On 24 May 2012, at 19:48, meekerdb wrote:

On 5/24/2012 6:42 AM, Bruno Marchal wrote:

On 24 May 2012, at 09:07, Russell Standish wrote:

On Wed, May 23, 2012 at 04:41:56PM +0200, Bruno Marchal wrote:

To be sure I usually use "->" for the material implication, that is
"a -> b" is indeed "not a or b" (or "not(a and not b)").

The IF ... THEN used in math is generally of that type.

I use a => b for "from a I can derive b, in the theory I am
currently considering".

Actually, thinking about your thesis, I don't recall you ever once
using the symbol =>. Instead, you tend to write


I do appreciate the distinction, though!

For any theory having the modus ponens rule, we have that "a -> b"
entails (yet at another meta-level) "a => b". This should be
For many quite standard logics, the reciprocal is correct too, that
is:  "a = > b" entails "a -> b". This is usually rather hard to
prove (Herbrand or deduction theorem). It is typically false in
modal logic or in many weak logics. For example the normal modal
logics (those having Kripke semantics, like G, S4, ...) are all
close for the rule a => Ba, but virtually none can prove the formula
a -> Ba. This is a source of many errors.

Simple Exercises (for those remembering Kripke semantics):
1) find a Kripke model falsifying "a -> Ba".
2) explain to yourself why "a => Ba" is always the case in all
Kripke models.

Isn't "a=>Ba" trivially true since every axiom is a theorem?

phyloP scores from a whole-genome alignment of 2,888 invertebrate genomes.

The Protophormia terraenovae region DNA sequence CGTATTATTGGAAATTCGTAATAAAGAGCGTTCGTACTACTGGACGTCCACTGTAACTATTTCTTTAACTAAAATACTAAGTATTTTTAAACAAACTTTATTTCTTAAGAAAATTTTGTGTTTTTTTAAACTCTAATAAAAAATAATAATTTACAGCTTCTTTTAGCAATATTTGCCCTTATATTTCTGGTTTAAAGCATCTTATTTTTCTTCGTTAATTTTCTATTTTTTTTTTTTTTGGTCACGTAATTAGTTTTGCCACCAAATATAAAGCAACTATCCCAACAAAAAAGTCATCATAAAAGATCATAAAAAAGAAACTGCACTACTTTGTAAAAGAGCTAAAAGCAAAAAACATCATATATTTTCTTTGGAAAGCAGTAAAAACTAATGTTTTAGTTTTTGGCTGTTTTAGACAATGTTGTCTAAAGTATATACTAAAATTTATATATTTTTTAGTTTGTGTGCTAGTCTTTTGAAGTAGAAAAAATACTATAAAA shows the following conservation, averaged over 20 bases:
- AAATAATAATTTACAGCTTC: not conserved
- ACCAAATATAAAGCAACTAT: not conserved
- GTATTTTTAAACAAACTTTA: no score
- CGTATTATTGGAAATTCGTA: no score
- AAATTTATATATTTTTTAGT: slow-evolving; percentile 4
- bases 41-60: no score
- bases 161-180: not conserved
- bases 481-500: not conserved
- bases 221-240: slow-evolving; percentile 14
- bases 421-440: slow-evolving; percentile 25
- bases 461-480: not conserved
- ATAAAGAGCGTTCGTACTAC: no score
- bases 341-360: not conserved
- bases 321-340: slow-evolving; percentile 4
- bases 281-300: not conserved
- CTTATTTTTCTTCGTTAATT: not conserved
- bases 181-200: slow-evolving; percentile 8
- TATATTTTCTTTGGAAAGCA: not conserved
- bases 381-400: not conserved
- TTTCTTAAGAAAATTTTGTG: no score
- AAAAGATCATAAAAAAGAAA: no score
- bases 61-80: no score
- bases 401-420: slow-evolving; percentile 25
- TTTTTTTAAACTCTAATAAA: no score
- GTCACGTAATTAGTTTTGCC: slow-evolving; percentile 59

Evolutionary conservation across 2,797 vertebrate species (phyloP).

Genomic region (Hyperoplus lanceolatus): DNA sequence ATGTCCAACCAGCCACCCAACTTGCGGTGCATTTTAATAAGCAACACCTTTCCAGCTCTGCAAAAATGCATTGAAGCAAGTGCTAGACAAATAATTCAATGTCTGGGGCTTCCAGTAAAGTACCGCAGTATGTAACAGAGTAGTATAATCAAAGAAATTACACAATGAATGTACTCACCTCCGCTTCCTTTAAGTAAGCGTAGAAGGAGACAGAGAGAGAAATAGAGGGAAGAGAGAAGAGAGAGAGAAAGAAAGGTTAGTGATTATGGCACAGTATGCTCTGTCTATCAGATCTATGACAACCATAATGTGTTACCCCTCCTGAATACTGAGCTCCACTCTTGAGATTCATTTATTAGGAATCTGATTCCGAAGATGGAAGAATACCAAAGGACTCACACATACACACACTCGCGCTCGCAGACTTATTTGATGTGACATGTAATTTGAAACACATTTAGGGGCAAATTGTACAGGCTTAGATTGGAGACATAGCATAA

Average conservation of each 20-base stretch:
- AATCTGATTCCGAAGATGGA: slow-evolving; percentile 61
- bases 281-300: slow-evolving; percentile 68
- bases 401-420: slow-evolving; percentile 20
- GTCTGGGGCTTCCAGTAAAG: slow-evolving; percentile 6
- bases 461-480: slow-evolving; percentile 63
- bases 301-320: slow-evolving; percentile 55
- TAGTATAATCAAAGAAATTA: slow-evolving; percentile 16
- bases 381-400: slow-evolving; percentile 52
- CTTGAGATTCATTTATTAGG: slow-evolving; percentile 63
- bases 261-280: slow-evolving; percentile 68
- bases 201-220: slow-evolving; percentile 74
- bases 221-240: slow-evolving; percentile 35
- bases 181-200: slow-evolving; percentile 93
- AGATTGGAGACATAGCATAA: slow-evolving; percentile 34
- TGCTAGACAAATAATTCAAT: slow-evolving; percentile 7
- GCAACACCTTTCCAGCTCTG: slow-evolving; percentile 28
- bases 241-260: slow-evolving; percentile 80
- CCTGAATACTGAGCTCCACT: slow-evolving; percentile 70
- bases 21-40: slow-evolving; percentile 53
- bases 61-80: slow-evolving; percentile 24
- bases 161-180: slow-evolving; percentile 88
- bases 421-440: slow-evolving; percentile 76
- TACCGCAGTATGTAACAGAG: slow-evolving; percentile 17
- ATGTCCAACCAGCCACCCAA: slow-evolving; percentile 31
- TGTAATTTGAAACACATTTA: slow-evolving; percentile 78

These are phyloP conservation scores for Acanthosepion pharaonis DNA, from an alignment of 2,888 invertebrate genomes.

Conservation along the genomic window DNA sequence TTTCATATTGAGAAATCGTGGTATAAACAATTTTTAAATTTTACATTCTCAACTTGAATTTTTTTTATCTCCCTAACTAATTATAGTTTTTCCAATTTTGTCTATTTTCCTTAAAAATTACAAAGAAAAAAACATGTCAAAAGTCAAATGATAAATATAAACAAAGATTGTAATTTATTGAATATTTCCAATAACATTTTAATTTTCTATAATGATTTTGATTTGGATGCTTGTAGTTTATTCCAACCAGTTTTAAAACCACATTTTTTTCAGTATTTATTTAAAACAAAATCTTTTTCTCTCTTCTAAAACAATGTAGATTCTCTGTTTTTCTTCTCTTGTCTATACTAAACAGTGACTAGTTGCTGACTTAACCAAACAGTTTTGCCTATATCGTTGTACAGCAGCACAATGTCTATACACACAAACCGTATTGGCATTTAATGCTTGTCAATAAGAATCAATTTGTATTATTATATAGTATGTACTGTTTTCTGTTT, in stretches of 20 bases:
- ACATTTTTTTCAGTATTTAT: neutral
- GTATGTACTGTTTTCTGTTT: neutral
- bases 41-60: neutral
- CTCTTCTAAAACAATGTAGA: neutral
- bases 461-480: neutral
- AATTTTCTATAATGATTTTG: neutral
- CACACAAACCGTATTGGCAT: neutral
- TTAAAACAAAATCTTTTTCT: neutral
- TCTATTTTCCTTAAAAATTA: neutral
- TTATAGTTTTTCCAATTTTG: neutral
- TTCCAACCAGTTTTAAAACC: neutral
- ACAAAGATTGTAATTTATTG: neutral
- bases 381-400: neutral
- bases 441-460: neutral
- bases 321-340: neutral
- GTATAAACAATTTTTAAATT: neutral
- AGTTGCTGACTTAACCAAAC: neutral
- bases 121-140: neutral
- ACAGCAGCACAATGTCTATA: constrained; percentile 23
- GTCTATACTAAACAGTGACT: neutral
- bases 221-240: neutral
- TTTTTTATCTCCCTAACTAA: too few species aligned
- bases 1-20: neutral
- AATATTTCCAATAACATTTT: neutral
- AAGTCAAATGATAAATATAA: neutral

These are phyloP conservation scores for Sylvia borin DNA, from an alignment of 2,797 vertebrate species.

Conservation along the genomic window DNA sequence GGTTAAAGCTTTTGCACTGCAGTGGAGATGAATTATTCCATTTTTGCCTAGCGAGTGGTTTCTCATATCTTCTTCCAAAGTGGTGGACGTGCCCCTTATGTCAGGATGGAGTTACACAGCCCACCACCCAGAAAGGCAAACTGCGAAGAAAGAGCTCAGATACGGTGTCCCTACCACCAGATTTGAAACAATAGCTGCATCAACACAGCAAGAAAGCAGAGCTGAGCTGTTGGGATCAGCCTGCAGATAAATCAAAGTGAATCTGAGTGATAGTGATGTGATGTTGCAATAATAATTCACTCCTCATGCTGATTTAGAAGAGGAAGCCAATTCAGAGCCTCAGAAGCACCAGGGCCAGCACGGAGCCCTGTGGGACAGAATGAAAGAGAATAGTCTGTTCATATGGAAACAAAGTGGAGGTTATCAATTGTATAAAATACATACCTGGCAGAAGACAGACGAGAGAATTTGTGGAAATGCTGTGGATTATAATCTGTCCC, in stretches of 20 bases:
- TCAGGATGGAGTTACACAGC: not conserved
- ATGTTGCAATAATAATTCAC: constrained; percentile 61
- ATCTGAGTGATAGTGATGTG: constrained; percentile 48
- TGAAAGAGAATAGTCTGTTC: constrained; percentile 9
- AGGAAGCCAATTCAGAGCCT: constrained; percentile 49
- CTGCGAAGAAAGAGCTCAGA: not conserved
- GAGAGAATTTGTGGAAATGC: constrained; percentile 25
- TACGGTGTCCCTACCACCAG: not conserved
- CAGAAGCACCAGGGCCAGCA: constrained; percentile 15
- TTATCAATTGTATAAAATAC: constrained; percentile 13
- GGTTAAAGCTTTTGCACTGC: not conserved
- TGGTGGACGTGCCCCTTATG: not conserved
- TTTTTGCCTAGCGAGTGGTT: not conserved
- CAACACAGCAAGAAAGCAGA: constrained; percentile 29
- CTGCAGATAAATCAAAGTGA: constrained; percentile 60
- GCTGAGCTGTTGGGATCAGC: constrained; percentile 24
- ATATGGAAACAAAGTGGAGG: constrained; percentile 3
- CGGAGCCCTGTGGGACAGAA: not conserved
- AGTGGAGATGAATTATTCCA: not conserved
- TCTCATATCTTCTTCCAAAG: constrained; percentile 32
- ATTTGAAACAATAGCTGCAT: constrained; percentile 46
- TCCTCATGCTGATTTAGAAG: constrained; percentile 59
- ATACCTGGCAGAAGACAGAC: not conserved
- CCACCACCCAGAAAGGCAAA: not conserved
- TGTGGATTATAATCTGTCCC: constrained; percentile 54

"a" alone can be read as "a is true".
If "a => Ba" was a valid rule, and reading B as provable, it would mean that if a is true then a is provable. Incompleteness provide a counter-example. Dt is true (for PA), but not provable (by PA). So "a => Ba" is not a valid rule, and "a -> Ba" is not always a true proposition (Dt -> BDt is false).

Note that a -> Ba is true if a is a sigma_1 proposition, and B is the provability modality of any sigma_1 complete theory.

x -> Bx asserts a form of completeness, like Bx -> x asserts a form of correctness or soundness.

I recall that a Kripke model is a set (of "worlds") with a binary
relation (accessibility relation). The key is that Ba is true in a
world Alpha is a is true in all worlds Beta such that (Alpha, Beta)
is in the accessibility relation.

Why is a => Ba true in Kripke models? Surely, it is possible for a to
be true, yet false in some successor world?

You are right, but this shows only that "a -> Ba" is false in the world you are in.

I'm confused. ~[a->Ba] means a is true but not provable (i.e. Ba is false) in the world you are in? Why is proof relative to the world you are in?

By definition of the Kripke semantics. Truth is relativized to worlds. Then, for the Gödelian provability, it just happens, by Solovay theorem, that it obeys a normal modal logic, (G), which means it has a Kripke semantics. You can interpret a world by a model (in the sense of model theory).

it means that a is supposed to be valid (for example you have already prove it), so a, like any theorem, will be true in all worlds, so a will be in particular true in all worlds accessible from anywhere in the model, so Ba will be true in all worlds of the model, so Ba is also a theorem.

"->" is the implication, but "=>" concerns deduction. In fact "a => Ba" should not be said true, or false, only valid, or non valid. It is a rule of inference. It means for example that from a proof of a, you can deduce a proof of Ba.

Doesn't that last sentence say Ba=>BBa?

It does imply it, but if B is self-referential, it is equivalent with Ba -> BBa.

And this is correct in the Kripke model, because a proof of a makes a true in *all* worlds (of the appropriate Kripke structure).

So Ba->a but ~[(a=>Ba)->a]?

This is meaningless, as you can't mix "=>" and "->".
 ~[(a=>Ba)->a] is neither a formula, nor a rule.



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